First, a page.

I’ve been getting requests for gnocchi on my Food Allergy Recipe Challenge since last May when Eliana first asked for a gluten-free, dairy-free, soy-free version of the potato dumplings. It’s about time I delivered!
And what a pleasure it was. I had a blast creating this recipe, and my efforts paid off when my son Monte remarked, “These taste exactly like regular gnocchi, except better!”
I had never made from-scratch gnocchi before, so my first question was what type of potatoes I needed. I tried my first batch with Russets; the pasta was fine, but the texture a tad too soft. I then turned to my Italian cuisine guru, Marcella Hazan, and discovered that she recommends boiling potatoes, not baking potatoes, not new potatoes---the waxy “old” potatoes.
Hmm. I did a little culinary translation, and decided that meant gold potatoes, like Yukon Gold. They worked extremely well and lend a golden hue to the gnocchi, a nice effect given this is also an egg-free recipe.
Although making gnoochi may seem difficult, it's not. It just takes a little time. It’s like experimenting with Play Dough. Only better.
This recipe serves four, but you may halve the amounts if you like. Also note that these keep well after cooking, so feel free to make up to a day in advance. Just drizzle them with a little olive oil and cover tightly in the fridge. Reheat before serving.
1. Boil the potatoes until very tender when pricked with a fork. Drain, remove from pot, and let cool. Peel off the skin with your hands.
2. Put potatoes in a mixing bowl and combine with rice milk, oil, and salt, beating with an electric mixer until light, smooth, and fluffy. (Traditional recipes call for using a potato ricer, but I don’t have one, and it seemed to make no difference.)
3. Whisk together flour mix and xanthan gum.
4. Turn whipped potatoes out onto a work surface. (You want them to be warm. If they aren’t warm anymore, give them a minute in the microwave.)
5. Sprinkle mashed potatoes with half the flour mixture and use your hands to knead it in. Add remaining flour and knead dough until smooth, but still slightly sticky. Mold into a ball. Divide into three balls. Roll each ball into a sausage-shaped log, about an inch in diameter. Slice logs into ½-inch-thick rounds.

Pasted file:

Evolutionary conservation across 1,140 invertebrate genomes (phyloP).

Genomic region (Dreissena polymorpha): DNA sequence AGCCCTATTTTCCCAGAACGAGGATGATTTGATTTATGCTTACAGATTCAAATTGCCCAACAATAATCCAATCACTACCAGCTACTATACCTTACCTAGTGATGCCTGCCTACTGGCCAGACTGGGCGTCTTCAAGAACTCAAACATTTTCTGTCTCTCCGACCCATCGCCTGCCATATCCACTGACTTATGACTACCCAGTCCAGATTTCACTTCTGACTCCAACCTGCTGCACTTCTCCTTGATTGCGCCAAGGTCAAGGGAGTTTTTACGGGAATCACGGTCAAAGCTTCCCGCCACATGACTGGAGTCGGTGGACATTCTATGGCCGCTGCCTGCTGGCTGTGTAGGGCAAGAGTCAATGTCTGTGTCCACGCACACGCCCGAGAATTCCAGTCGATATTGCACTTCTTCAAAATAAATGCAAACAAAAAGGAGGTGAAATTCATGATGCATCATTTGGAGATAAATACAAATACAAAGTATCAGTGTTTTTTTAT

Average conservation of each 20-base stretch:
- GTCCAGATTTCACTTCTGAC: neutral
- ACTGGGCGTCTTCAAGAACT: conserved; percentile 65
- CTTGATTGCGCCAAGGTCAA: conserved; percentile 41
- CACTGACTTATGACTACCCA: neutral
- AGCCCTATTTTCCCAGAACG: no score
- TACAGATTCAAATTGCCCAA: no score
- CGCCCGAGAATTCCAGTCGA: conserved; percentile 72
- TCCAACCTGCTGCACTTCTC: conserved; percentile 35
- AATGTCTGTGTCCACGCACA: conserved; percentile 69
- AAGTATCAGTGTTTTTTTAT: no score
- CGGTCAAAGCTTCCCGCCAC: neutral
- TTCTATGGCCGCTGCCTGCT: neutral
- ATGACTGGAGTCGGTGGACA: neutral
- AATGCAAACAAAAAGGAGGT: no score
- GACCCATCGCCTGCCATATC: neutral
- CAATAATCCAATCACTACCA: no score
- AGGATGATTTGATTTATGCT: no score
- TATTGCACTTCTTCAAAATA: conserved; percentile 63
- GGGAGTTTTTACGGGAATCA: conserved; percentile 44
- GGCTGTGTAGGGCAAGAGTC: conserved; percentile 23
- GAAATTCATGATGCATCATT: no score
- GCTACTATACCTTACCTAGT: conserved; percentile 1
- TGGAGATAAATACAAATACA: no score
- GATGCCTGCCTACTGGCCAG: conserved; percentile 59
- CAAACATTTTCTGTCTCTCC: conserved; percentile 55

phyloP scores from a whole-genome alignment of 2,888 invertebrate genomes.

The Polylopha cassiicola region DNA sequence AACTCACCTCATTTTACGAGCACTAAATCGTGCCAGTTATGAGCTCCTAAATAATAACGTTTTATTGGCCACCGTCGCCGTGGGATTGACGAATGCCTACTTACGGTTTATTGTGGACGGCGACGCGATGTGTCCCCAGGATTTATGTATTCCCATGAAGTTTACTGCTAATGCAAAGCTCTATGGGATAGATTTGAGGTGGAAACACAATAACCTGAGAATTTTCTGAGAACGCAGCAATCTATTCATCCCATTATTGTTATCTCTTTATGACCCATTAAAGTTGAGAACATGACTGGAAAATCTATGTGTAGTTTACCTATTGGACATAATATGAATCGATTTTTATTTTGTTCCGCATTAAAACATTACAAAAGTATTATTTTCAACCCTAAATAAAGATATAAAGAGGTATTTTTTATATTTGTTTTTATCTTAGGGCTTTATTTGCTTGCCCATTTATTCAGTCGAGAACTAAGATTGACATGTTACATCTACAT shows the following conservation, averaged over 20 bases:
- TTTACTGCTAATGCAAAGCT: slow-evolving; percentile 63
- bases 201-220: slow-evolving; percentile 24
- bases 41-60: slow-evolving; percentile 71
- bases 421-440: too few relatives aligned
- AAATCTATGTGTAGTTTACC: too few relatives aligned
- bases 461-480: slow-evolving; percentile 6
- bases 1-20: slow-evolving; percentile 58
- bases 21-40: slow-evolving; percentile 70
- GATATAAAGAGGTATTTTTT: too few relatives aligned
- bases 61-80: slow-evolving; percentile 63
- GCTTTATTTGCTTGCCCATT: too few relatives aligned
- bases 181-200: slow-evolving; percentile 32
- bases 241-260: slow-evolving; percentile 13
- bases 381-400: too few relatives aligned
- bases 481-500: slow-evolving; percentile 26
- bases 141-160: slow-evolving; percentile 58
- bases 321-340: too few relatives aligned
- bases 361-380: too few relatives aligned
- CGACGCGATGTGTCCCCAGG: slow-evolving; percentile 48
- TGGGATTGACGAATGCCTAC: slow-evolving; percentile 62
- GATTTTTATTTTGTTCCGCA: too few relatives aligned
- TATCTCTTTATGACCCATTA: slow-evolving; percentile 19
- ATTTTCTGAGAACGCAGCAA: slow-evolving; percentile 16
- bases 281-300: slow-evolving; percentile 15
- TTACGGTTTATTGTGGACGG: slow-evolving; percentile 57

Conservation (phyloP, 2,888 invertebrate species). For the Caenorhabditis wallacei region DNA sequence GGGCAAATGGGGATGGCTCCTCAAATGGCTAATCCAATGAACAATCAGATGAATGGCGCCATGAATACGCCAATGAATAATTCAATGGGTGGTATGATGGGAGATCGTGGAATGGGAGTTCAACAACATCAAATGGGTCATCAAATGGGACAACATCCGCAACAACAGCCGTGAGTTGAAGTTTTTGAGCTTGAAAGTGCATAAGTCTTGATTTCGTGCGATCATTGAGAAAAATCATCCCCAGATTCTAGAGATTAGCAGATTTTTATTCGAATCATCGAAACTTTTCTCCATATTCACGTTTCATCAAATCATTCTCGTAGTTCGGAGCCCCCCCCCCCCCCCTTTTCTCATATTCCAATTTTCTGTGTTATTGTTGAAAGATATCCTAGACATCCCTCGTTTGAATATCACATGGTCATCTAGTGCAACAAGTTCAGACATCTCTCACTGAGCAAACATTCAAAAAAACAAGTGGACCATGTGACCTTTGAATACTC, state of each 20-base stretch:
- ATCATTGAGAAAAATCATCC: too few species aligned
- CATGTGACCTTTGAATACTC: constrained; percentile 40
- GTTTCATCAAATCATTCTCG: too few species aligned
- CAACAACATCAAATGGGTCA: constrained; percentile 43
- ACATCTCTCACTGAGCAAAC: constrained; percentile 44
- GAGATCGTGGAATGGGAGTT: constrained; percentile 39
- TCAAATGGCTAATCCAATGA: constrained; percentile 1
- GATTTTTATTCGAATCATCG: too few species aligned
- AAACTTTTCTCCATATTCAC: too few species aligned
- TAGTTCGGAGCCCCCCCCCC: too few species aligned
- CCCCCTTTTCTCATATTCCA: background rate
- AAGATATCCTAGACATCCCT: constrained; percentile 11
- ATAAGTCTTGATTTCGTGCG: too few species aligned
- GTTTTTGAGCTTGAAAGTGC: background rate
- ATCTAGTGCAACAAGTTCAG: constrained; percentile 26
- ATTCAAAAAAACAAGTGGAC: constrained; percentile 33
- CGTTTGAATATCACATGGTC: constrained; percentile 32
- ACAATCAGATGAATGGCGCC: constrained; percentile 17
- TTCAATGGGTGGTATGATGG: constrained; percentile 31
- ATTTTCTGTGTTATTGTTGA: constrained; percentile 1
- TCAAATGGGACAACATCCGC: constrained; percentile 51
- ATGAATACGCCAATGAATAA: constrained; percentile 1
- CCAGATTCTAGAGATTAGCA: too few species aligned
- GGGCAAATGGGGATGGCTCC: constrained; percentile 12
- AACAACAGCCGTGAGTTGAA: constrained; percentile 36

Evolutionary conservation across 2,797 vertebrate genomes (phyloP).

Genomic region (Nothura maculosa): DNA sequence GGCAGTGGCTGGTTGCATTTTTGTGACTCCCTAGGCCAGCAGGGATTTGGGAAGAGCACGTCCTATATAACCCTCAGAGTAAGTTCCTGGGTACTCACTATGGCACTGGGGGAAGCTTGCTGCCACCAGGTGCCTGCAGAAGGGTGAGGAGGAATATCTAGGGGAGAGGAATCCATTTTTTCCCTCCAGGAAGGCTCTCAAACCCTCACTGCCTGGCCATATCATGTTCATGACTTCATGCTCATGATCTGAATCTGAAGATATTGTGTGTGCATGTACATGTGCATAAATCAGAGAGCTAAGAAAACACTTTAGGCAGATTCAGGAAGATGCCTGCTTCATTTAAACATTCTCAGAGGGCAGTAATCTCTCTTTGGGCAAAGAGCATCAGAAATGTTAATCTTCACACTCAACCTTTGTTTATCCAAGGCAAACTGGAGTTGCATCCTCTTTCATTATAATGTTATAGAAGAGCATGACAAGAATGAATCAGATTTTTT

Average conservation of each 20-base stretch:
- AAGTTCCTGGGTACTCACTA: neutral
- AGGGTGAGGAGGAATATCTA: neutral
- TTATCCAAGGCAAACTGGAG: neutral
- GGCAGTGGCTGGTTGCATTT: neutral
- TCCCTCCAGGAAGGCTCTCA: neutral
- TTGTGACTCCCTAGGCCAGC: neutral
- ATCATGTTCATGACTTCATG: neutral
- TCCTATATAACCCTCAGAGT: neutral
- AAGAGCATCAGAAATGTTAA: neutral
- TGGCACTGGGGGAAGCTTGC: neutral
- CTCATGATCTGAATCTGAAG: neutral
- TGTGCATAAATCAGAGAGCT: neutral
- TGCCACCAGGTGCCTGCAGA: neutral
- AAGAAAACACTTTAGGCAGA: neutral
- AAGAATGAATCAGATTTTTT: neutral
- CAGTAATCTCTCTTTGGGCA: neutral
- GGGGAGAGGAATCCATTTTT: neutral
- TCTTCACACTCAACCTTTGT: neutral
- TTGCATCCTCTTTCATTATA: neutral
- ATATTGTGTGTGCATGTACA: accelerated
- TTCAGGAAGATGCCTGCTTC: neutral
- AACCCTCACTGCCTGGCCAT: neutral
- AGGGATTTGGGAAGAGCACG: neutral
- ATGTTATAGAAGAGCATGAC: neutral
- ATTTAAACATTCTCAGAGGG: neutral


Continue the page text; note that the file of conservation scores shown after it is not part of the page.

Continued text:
6. Boil a large pot of well-salted water.
7. Meanwhile, using a fork, with the convex side facing you, press gnocchi, using your thumb to make an imprint (see pics). Then use your index finger to flip the gnocchi toward the handle of the fork, letting gnocchi fall onto your work surface. Repeat with remaining gnocchi. Making them in this fashion allows the sauce to cling to them better. I found that I had to switch forks a few times, because the fork tines get sticky after awhile, and a clean surface works best.
8. Cook the gnocchi in several batches. Add first batch to water, being careful not to overcrowd pot, and cook until they bob to the surface, about 2 minutes. Once they’ve bobbed, cook 10 seconds longer, then use a slotted spoon to transfer to a bowl drizzled with a little olive oil. Repeat with remaining gnocchi. Note: You do not want to overcook these, or they risk becoming gummy. Serve hot with favorite sauce or just a little olive oil and truffle salt.
Allergy-Free Gnocchi © 2011 by Cybele Pascal
(Please note that all my recipes are completely free of all top allergens (wheat, dairy, soy, eggs, peanuts, tree nuts, sesame, fish, shellfish, and gluten), so as many people as possible can enjoy them. Additionally, all the ingredients are available at Whole Foods, and online at Amazon.com. If you have trouble finding something, let me know and I’ll help you find it.)
SAFETY NOTE: Because each person's food sensitivity and reaction is unique, ranging from mild intolerance to life-threatening and severe food allergies, it is up to the consumer to monitor ingredients and manufacturing conditions. If manufacturing conditions, potential cross contact between foods, and ingredient derivatives pose a risk for you, please re-read all food labels and call the manufacturer to confirm potential allergen concerns before consumption. Ingredients and manufacturing practices can change overnight and without warning.
Cybele Pascal is the award-winning author of "The Allergen-Free Baker's Handbook" and the "Whole Foods Allergy Cookbook." She lives in Los Angeles with her food-allergic family: husband Adam, sons Lennon and Monte, and their dogs, Izzie and Carly (who also has food allergies). Please visit her website at CybelePascal.com or follow her on twitter @CybelePascal.